Brighton Garbage Strike: Residents must bring household garbage to city councils themselves
Residents must take household rubbish to their own council councils as binmen launch two more weeks of strikes
- GMB workers have announced another fortnight of strikes in Brighton
- Garbage workers had launched a two-week strike from October 4 over the conditions
- But they will now have a new two-week strike from October 21 despite the talks
- Brighton City Council bosses say talks are ‘ongoing’ and at a ‘sensitive’ stage
- Council spokesperson urged residents to take their household garbage to landfill
Residents are being asked to throw away their household garbage at waste and recycling sites after binmen announced another fifteen strikes.
Garbage workers in Brighton have announced two more weeks of strikes from October 21 – prompting council heads to urge residents to dump their own garbage in tips to avoid piling up on the streets.
The new strikes, which come after Sussex City binmen began a two-week walkout on Monday, relate to complaints that staff are “disturbed” by their managers during work shifts.
Talks between the council and the GMB union, whose members are organizing the strikes, took place this week.
But little progress has been made and garbage is starting to pile up in the streets.
In a statement on the local union GMB page, he said: âUpdate, we can confirm that we have announced other strike dates at Brighton and Hove City Council in our disputes over the waste recycling service and commercial waste from October 21 for another 14 days. ‘
Brighton and Hove City Council Councilor Mac Cafferty told Brighton Argus that talks are “ongoing and at a sensitive stage”.
Residents are being asked to throw away their household garbage at waste and recycling sites after binmen announced another fifteen strikes. Garbage bins in Brighton overflow amid garbage collectors’ strike
Garbage workers in Brighton have announced two more weeks of strikes from October 21 – prompting council heads to urge residents to drop their own trash at tips to avoid piling up in the streets (pictured)
Talks between the board and the GMB union (pictured: Binemen at a picket line outside Hollingdean Depot in Brighton), whose members are organizing the strikes, took place this week. But little progress has been made and garbage is starting to pile up in the streets
In a statement on the local union GMB page (Photo: Binmen of the GMB union outside Hollingdean Depot) he said: âUpdate, we can confirm that we have communicated further strike dates to council Municipality of Brighton and Hove in our disputes in the waste recycling and commercial waste service from October 21 for an additional 14 days
He said: âWe attended the talks because we are eager to listen and ensure that staff concerns are heard. We want to help resolve the dispute raised by the GMB with the employer.
“Over the past few weeks, the board management has met with representatives of the GMB and, following a series of talks on Tuesday evening, the employer made a formal offer to the GMB to resolve the issues raised, including the relocation. garbage trucks. “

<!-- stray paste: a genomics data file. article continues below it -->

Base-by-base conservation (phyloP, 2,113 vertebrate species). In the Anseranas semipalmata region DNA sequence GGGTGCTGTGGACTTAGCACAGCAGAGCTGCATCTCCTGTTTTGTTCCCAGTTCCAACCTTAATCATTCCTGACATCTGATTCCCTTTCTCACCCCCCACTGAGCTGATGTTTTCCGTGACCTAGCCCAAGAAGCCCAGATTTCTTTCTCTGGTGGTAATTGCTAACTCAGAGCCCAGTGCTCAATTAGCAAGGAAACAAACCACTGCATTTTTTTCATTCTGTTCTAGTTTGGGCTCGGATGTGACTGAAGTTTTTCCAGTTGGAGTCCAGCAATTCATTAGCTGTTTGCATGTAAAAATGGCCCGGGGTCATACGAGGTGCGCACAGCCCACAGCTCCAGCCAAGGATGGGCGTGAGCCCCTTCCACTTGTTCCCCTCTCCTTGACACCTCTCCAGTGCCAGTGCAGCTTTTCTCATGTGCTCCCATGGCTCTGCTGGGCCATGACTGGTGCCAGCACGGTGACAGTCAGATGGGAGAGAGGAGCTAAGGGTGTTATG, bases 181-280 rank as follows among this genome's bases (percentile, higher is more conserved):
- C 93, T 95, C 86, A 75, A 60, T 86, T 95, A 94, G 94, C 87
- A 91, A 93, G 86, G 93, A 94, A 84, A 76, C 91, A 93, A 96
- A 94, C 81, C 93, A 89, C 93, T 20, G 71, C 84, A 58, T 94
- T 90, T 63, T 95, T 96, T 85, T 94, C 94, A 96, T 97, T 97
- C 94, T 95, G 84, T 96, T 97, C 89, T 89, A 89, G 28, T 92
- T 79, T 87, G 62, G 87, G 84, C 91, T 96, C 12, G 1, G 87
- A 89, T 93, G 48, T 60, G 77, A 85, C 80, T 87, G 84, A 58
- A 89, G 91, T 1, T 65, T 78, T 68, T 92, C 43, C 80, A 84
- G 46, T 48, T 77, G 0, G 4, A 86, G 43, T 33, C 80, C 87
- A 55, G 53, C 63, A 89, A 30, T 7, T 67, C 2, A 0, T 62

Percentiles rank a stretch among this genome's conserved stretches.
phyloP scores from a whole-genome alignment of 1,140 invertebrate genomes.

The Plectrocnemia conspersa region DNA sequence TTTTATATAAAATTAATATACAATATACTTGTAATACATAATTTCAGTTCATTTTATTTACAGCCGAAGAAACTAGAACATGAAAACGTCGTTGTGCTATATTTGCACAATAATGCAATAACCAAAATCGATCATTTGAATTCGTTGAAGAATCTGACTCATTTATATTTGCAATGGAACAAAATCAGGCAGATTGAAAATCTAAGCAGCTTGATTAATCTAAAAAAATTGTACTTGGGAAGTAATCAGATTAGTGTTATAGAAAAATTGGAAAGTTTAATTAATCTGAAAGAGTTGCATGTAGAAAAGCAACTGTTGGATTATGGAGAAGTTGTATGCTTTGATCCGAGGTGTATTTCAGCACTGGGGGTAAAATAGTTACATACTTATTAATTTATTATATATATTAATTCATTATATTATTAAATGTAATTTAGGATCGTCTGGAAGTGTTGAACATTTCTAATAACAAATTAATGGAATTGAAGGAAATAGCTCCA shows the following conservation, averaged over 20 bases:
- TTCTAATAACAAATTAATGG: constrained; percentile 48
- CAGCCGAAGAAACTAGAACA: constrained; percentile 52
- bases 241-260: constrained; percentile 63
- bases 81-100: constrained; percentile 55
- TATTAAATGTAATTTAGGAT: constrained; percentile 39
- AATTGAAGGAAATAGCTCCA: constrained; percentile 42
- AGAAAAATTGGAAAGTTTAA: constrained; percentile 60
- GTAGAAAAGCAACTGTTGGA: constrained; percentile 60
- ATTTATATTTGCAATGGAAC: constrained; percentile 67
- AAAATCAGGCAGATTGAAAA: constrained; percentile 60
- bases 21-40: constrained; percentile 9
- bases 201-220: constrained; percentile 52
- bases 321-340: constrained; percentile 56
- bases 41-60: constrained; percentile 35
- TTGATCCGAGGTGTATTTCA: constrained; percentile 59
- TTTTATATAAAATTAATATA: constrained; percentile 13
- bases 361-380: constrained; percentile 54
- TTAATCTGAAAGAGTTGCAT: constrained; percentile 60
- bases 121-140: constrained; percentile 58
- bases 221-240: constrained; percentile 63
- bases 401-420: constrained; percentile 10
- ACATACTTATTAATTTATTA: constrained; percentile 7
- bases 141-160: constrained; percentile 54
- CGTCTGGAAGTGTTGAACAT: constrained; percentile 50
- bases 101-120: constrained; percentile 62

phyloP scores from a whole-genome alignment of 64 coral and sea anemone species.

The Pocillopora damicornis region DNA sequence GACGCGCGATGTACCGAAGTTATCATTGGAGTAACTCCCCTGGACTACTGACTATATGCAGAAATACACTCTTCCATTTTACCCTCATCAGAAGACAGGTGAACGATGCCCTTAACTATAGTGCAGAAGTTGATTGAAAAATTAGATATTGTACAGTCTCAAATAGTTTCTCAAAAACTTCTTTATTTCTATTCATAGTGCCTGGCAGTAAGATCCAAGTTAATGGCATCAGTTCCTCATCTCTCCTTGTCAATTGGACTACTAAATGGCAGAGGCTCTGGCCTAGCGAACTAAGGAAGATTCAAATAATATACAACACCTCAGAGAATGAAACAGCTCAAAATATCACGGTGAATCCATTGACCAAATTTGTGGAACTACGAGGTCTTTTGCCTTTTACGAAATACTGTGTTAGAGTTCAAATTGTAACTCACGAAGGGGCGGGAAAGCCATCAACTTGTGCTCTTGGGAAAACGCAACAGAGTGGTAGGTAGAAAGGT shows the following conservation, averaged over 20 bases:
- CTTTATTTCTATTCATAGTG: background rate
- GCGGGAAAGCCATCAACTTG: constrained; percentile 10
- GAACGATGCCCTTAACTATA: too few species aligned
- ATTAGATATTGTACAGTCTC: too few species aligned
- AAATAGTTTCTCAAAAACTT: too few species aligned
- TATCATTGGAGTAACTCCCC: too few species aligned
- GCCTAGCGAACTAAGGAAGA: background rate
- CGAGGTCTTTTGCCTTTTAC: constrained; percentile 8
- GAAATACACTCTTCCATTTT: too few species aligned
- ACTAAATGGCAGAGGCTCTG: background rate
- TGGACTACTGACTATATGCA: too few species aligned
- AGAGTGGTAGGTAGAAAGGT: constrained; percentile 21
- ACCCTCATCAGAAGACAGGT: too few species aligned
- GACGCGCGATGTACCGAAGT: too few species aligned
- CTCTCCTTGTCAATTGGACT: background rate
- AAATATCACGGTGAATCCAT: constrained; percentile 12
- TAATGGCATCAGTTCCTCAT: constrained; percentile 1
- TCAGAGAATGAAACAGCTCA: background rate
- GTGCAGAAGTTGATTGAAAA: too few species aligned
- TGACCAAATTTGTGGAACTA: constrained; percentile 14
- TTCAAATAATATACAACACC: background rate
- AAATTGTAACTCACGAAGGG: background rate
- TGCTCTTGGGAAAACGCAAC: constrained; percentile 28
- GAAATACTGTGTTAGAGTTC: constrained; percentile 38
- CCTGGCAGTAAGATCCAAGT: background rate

Meanwhile, a council spokesperson urged residents to bring their trash to local dumps.
The spokesperson said: âWe apologize to the residents for the disruption. Residents can dispose of their household garbage and recycling at our Garbage Recycling Sites, which are open for the duration of the strike.
“Our advice to residents during this time is, whenever possible, to flatten the boxes, try to minimize waste, and safely rinse and store recycling at home.”
GMB Branch Secretary Mark Turner said: âThe board has been repeatedly briefed on the service issues and harm to our members and welfare resulting from tinkering with well-established tours and moving staff. HGV drivers outside of their own formal board procedures, yet they ignored complaints from our members and workplace representatives, allowing it to continue anyway.
The strike in Brighton comes after images showed queues of people dragging their trash cans behind them along the residential streets of Welling and Bexleyheath due to a strike in August.
Photographs show lines of people dragging their trash cans behind them along the residential streets of Welling and Bexleyheath
Recycling bins in Bexley were left overflowing amid a shortage of workers caused by a strike
Bexley London Borough Council has been forced to set up temporary collection points to stem the backlog of waste caused by a month-long workers strike.
Over “31 tonnes of paper and over 27 tonnes of plastic” were collected in a five hour window.
Garbage collectors in Bexley were in conflict with their employer Serco. Unite, the UK’s largest union, said in August that its members voted in favor of a tentative deal to end the strikes.
Workers resumed garbage collection while the agreement was ratified.
The deal included a one-time payment of Â£ 750 for 19 staff, contract changes that will narrow pay disparities and steps to prevent the ‘arming’ of the company’s drug and alcohol policy .